Like many a young lad I dreamed of one day playing in the FA Cup final, scoring the winning goal and lifting the famous trophy in front of one hundred thousand fans.
Being brought up on a meagre diet of just one domestic live match on TV per season, the FA Cup Final was the big sporting event of the year, and I was obsessed with it. From re-creating old finals with my brother on a strip of grass between the back of my house and a bridle path using oak trees as goal-posts, to reading up on every football statistic available and obsessively collecting football cards, my whole childhood revolved around football, and around the FA Cup in particular.
It was obvious fairly early on that, as capable as I was with a ball at my feet, I was never going to be good enough to make a career out of playing football, so the opportunity of achieving my boyhood dream of appearing in a Wembley Cup final was kyboshed before I’d even become a man. Little did I know that more than 30 years later I would eventually realise my dream, although in a way I could never have imagined as a pre-teenager.
After decades of collecting and collating FA Cup statistics I finally got to a position whereby I had a complete set of FA Cup records for every club that had ever competed in the competition. This data does have to be updated annually, but I decided it was time to begin to share what I had pulled together with other interested parties via the internet using the Twitter name @FACupFactfile and writing a blog under the name FACupFactfile.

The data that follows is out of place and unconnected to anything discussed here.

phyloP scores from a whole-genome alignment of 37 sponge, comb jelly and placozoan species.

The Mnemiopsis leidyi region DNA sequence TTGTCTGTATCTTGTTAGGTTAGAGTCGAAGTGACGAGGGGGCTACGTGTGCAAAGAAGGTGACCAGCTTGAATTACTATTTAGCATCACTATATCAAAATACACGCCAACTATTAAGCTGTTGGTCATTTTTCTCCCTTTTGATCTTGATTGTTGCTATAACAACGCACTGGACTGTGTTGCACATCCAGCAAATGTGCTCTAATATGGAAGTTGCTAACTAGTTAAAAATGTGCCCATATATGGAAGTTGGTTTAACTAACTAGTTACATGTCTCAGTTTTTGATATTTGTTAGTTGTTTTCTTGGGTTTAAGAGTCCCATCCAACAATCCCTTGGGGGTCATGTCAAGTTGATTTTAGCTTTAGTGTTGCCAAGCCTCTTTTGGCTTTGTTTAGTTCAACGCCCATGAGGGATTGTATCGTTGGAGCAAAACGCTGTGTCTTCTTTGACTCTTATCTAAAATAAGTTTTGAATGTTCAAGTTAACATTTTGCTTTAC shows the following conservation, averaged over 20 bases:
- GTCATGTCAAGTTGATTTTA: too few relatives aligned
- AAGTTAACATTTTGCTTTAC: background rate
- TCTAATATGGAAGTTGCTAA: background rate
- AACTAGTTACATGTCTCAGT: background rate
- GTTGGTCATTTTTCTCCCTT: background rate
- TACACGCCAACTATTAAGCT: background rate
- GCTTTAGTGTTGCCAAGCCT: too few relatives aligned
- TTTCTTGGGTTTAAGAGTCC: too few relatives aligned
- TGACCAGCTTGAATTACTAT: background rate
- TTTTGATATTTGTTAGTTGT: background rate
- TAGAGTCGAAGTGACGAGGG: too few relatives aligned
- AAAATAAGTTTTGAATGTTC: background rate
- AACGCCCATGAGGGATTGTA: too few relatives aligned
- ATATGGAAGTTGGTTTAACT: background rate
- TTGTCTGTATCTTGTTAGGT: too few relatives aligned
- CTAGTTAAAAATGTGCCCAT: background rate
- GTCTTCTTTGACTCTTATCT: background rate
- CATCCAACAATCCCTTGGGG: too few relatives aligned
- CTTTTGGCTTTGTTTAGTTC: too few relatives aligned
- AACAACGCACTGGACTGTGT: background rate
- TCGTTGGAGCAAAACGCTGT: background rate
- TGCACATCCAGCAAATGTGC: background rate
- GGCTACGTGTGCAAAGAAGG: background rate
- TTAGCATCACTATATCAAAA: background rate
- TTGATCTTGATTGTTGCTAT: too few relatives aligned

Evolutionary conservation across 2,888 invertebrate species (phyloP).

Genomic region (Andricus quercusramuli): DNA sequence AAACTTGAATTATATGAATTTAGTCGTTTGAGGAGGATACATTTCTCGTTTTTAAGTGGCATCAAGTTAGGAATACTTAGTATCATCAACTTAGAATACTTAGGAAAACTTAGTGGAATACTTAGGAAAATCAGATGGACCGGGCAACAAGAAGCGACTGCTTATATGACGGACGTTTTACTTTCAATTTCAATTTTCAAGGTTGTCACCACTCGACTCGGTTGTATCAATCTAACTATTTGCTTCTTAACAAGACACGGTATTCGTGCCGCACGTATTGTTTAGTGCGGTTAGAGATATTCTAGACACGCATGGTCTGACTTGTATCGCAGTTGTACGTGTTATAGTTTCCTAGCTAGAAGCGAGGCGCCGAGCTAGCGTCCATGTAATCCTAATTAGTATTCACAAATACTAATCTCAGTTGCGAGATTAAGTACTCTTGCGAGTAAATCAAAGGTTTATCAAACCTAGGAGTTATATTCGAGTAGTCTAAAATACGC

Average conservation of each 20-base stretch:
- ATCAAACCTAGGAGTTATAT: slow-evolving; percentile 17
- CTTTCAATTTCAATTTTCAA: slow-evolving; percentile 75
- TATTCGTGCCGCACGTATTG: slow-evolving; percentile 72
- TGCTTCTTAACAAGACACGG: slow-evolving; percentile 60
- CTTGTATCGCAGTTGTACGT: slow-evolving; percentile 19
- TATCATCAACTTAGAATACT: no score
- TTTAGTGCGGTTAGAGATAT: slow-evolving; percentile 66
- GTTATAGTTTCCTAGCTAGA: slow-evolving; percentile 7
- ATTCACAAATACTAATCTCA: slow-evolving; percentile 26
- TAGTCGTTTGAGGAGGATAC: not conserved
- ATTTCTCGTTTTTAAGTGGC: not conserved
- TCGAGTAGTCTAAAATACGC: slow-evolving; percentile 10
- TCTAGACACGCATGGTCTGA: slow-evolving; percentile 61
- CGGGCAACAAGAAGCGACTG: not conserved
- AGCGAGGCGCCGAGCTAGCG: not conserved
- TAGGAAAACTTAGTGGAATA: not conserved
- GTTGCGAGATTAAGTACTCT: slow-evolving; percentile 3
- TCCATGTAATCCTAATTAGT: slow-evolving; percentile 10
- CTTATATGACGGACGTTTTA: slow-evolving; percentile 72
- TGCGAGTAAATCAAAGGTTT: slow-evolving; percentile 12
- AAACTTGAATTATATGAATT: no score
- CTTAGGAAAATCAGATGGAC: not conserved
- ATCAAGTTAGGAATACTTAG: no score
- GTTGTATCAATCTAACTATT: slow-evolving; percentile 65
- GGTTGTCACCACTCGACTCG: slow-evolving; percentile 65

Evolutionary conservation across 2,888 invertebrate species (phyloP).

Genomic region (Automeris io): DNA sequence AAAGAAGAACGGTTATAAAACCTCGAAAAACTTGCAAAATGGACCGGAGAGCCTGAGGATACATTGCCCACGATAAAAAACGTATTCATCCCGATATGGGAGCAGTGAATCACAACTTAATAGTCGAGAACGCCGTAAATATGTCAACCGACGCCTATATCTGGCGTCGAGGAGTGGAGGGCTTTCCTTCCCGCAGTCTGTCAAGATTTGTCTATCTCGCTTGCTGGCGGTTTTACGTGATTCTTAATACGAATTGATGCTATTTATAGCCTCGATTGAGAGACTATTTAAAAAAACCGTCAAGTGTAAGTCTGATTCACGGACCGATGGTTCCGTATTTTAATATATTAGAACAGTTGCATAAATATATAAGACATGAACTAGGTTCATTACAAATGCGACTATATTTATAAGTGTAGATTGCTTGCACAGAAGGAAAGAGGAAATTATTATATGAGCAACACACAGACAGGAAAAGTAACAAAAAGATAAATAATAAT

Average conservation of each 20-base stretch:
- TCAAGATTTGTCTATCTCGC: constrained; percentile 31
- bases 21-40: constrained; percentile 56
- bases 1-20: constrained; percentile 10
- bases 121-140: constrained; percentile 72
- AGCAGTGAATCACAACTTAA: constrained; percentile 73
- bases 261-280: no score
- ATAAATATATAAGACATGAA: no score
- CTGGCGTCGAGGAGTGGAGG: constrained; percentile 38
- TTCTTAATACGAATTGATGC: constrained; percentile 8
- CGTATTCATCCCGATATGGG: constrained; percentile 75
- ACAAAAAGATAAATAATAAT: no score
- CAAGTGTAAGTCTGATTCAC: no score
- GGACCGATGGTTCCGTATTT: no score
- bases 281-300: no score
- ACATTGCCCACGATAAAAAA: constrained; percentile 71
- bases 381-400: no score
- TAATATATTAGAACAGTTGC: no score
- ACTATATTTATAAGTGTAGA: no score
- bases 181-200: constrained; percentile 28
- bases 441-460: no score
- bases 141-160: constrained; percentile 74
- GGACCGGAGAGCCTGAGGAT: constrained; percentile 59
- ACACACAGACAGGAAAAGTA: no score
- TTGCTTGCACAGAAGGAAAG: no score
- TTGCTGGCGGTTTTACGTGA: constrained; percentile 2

Twelve months after launching my FA Cup stats on these public forums I was contacted by the producers of the FA Cup Final programme to write a stats based article on the 2015-16 competition. I was gobsmacked. I’d had articles included in match-day programmes for non-league clubs competing in the FA Cup and I’d contributed occasionally to Radio Five’s Non-League Show, but I never even considered the likelihood of featuring in the FA Cup Final programme itself.
But my article is included in this year’s Crystal Palace versus Manchester United FA Cup Final programme, three pages in total. Unbelievably, forty years after watching my first ever FA Cup Final I am actually involved in one, albeit not on the pitch scoring the winning goal, but officially involved in it nonetheless. I stand alongside players, officials, administrators, organisers and fans at the greatest football occasion of the year and I could not be more pleased or more proud.